Free Press Journal

Chaar Sahibzaade gives tiresome history lesson


Film: Chaar Sahibzaade: The Rise of Banda Singh Bahadur

Cast (voices) : Om Puri , Harman Baweja

Director: Harry Baweja

After detailing the sacrifices of the four sons- Baba Ajit Singh ji, Baba Jujhar Singh ji, Baba Zorawar Singh ji and Baba Fateh Singh ji, of Guru Gobind Singh ji (tenth guru of Sikhs), Harry Baweja and team embark on a sequel that while sequestered largely to the first issue, moves a step further, to chronicle the exploits of Banda Singh Bahadur, the ascetic turned Sikh warrior .

Banda Singh Bahadur a.k.a Lachman Dev, formerly known as  Madho Das left his home at age 15 to become an ascetic. Later , in the early 1700’s after encountering Guru Gobind Singh at his monastery in Nanded, on the banks of the Godavari, he embarked on a new journey, this time to fight against oppression and religious dogmatism.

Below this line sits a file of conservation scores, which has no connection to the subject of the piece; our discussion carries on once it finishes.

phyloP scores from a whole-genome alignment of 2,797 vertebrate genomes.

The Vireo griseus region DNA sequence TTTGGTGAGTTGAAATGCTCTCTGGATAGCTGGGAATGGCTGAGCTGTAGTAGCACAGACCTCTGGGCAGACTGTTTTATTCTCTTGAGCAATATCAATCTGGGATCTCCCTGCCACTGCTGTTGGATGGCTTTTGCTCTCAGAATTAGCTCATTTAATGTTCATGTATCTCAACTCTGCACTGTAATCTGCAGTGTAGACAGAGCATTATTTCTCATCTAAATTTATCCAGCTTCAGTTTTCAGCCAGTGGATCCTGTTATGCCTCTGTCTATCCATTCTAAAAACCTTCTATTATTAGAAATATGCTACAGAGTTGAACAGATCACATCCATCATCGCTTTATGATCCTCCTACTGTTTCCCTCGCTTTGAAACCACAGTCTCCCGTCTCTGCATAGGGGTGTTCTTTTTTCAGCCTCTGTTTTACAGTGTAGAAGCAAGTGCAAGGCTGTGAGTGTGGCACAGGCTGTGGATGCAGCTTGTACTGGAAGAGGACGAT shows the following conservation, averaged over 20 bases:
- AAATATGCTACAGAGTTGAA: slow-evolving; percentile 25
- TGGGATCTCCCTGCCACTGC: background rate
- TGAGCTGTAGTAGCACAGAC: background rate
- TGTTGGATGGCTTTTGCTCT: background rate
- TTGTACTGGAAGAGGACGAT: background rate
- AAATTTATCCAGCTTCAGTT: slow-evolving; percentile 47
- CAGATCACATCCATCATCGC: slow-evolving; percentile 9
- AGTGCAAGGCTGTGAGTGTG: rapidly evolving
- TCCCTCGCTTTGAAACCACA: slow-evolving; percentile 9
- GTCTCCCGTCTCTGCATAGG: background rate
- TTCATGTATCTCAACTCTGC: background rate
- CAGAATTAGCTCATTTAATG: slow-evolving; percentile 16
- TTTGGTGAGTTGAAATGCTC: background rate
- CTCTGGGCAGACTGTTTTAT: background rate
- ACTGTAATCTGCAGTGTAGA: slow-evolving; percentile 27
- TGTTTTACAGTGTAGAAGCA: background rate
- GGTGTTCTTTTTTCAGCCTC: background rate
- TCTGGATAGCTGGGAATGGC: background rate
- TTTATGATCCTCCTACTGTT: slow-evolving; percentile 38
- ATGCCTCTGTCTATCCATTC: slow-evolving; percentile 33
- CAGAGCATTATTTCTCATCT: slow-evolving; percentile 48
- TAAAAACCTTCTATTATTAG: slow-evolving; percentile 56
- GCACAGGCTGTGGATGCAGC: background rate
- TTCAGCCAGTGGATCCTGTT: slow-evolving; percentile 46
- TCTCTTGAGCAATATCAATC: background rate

The story in fact is told in flashback beginning with Banda Singh’s capture by the Mughals who eventually tortured him to death and the going back in time to entail his heroic efforts in vanquishing the dreaded Wazir Khan of Samana.

 This is basically a continuing documentation of Sikh history in Animation form. While ‘Chaar Sahibzaade’ had story-telling smarts and was strong on animation craft, this one while employing the same technique , falls way short of interesting. The story voiced by Om Puri, goes back and forth in the past to enhance the mythic ascendance of the Sikh uprising while detailing their mystic bonding with Guru Govind Singh’s teachings.

Also Read: Dongri Ka Raja- Looks like a melange of various B’wood flicks

As in the first, the Guru is merely represented and doesn’t speak while the rest of the characters do his bidding. The animation technique here is appreciable. The characters are quite distinctive even when there are so many and the possibilities for confusion being vast.

The film in fact picks up pace in the second half when the battle of Sirhind begins – unfortunately it all ends quite tediously when towards the end credits, Om Puri’s voiceover drones on for a good 10 minutes, trying to keep us abreast of all the details pertaining  to Sikh history. This is text book stuff and is most likely to put the non-pious viewer to sleep!